Unless it’s been boring for a good while, then it’s probably time to dump it for something else. But I found I tend to start skimming when I’m not really focused on reading a book.
One thing that helps me fall back into a narrative or idea structure is to consciously slow down, wringing nuance and understanding from each word until I forget everything but what I’m reading. This helps re-focus, and if you’re not getting lost, metaphorically, you’re Somewhere Else.
Now apply the same principle to your work. Slow down. See if that lets you re-focus and lose yourself.
Psych! There is no such secret knowledge. I’m almost inclined to make this about your day job, but I won’t. That’s maybe a little too “wink-wink,” and you don’t need that.
Most of us who make art really have no idea what it means, or what we’re doing. I mean, we have skills, a practice, routines, starting points, and something to say. But if asked, we usually only have some vague things to say that could as easily go on the description on the wall placard.
To risk yet another contradictory headline, it doesn’t matter as much that you understand what you make. Other people will derive their own meaning no matter what you do, but being really specific would only partly prevent that. It’s great if it’s widely, wildly interpretable by many people, but that still misses the larger point.
You make the art for your own reasons, and you don’t always know what they are. And that’s cool.
That and staying mostly off social media. The never-ending feed of friends, family, enemies, and annoying friends-of-enemies can throw you off balance and out of whack, emotionally and mentally.
But you always have your thing, remember. You can always return to your center, your place of zen. The creative well is always available, whether we think it’s bringing up anything good or not. We’re not always the best judge of what’s good in the moment. If you keep at it, there will be good stuff you can build on and savor.
I’ve found it a bit pat when people say things like, “get to work!” But it’s just the simplest way to say all the foregoing. Keep a creative habit, do your thing, and the work will be good enough, often enough, to keep moving forward and—in the most renewable ways—detoxify you.
Assumptions about what I like can quickly become dogma, and it’s especially strong where music is concerned. Like any other preference in art, it’s good to push against your biases and preconceptions, even when you’re the one who made them.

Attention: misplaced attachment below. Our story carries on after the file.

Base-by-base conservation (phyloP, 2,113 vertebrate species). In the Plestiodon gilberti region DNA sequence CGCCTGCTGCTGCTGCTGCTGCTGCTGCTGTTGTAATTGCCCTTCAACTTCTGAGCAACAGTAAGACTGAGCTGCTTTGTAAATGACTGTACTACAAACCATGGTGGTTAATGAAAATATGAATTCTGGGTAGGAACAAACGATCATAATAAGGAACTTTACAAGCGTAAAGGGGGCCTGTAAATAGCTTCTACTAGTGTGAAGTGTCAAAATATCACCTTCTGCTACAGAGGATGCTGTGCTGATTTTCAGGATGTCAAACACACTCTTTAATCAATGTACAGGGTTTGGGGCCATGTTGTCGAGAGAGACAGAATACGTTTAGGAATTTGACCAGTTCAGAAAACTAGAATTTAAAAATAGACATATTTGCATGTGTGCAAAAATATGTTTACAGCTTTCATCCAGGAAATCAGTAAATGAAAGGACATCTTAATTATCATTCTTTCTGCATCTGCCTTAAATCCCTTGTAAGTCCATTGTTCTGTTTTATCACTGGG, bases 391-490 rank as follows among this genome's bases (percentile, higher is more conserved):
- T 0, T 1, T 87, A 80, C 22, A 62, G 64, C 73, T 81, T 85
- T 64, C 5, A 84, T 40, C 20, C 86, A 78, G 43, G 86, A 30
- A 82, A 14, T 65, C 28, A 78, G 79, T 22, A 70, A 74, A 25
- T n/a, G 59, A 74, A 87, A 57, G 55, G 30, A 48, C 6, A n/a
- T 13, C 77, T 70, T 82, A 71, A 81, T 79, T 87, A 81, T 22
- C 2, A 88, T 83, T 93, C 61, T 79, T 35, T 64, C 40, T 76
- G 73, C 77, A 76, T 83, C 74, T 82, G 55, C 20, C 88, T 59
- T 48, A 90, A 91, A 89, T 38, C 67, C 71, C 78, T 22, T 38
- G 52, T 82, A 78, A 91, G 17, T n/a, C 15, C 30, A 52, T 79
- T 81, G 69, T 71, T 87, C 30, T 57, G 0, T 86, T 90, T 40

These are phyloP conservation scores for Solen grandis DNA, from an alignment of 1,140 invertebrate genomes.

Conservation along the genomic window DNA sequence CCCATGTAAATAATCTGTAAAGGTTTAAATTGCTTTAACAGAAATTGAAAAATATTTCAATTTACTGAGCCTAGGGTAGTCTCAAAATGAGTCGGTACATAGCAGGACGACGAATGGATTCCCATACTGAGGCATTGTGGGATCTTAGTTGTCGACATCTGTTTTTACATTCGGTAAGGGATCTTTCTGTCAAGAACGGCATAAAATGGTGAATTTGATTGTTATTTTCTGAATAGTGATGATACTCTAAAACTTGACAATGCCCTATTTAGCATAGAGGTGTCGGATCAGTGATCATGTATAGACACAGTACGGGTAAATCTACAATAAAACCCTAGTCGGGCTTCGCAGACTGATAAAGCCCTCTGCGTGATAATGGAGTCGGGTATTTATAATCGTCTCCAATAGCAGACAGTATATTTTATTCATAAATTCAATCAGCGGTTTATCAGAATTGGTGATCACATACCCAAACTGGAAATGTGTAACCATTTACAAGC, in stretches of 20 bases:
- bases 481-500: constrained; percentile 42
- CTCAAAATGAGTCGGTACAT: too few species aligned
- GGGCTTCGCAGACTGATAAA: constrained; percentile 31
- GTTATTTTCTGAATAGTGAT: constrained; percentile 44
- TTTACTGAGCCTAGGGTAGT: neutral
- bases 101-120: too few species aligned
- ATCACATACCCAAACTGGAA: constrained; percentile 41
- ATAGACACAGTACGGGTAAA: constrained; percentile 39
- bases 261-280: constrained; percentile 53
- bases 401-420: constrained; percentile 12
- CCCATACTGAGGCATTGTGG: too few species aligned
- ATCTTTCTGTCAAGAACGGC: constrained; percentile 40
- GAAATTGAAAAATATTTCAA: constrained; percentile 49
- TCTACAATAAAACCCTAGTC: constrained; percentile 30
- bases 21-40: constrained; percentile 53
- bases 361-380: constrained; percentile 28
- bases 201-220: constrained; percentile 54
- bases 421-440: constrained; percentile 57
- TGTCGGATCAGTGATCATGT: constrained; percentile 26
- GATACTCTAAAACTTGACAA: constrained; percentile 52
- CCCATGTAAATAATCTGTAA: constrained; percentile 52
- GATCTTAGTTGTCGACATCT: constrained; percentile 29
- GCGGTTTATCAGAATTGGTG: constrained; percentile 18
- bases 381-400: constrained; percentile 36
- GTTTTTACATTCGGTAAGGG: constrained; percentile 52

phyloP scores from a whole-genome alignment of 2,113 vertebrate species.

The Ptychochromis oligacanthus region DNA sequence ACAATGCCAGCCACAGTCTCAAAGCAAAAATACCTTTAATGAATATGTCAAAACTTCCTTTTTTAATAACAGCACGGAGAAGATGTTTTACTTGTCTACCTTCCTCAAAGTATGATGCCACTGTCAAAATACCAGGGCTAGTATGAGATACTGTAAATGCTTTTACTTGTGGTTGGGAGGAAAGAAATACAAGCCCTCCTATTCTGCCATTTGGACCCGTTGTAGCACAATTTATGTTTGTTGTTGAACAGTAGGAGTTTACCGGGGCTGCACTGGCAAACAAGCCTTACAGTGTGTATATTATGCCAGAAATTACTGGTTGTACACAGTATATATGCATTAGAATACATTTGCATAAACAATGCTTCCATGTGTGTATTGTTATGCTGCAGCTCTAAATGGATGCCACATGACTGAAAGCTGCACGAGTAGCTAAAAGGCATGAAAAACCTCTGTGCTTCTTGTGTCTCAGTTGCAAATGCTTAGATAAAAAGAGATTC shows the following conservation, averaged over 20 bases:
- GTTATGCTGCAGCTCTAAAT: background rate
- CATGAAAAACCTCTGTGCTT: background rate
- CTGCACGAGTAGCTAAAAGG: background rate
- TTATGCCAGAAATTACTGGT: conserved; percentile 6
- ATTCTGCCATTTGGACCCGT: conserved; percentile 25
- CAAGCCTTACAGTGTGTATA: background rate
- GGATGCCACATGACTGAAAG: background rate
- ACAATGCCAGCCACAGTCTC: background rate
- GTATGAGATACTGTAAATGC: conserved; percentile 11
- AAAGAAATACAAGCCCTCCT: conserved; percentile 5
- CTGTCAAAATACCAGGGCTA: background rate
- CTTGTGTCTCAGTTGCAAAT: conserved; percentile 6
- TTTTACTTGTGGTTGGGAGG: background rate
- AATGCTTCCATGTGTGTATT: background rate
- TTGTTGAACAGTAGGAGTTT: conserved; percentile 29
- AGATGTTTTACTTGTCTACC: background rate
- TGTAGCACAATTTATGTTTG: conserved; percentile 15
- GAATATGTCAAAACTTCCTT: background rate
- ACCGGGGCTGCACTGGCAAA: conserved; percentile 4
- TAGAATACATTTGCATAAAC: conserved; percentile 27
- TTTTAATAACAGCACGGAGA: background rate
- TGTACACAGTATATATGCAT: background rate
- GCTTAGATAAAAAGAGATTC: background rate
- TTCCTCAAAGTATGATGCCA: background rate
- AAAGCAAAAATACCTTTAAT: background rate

Parquet Courts is a recent example. I like them, but wasn’t as blown away by their last album as a lot of people in my musical sphere of influence. And yet, somehow, this one song played while I was out today, and I didn’t remember they’d done it. It was terrific, different than most of the other songs, and made me want to listen more closely to the whole album.
There. Opinion diverted, openness to explore renewed. I hope I can keep that mindset going in the future.
If you want to get better at a thing—your thing, let’s say—you have to get out of any routine where you’re comfortable. It has to hurt a little, be annoying, a bit hard. The muscle metaphor is spread around a lot regarding this principle, by any number of experts in motivation or self-improvement: no pain, no gain.
But I’m not talking about being so sore you can hardly move. I just mean a small amount of discomfort. See, I don’t think you have to push your limits all the time. Steady progress can be had with the smallest nudge against your present abilities.
What matters is that you notice. That you recognize breaking out of easy routine, or you look ahead to where you’d like to be with your thing, your work. It can be discouraging to hurt a lot, even if you know the gains will come faster. I’m for whatever keeps moving you forward, and outside of the gym, it’s perfectly fine to go slow and get better in very small steps.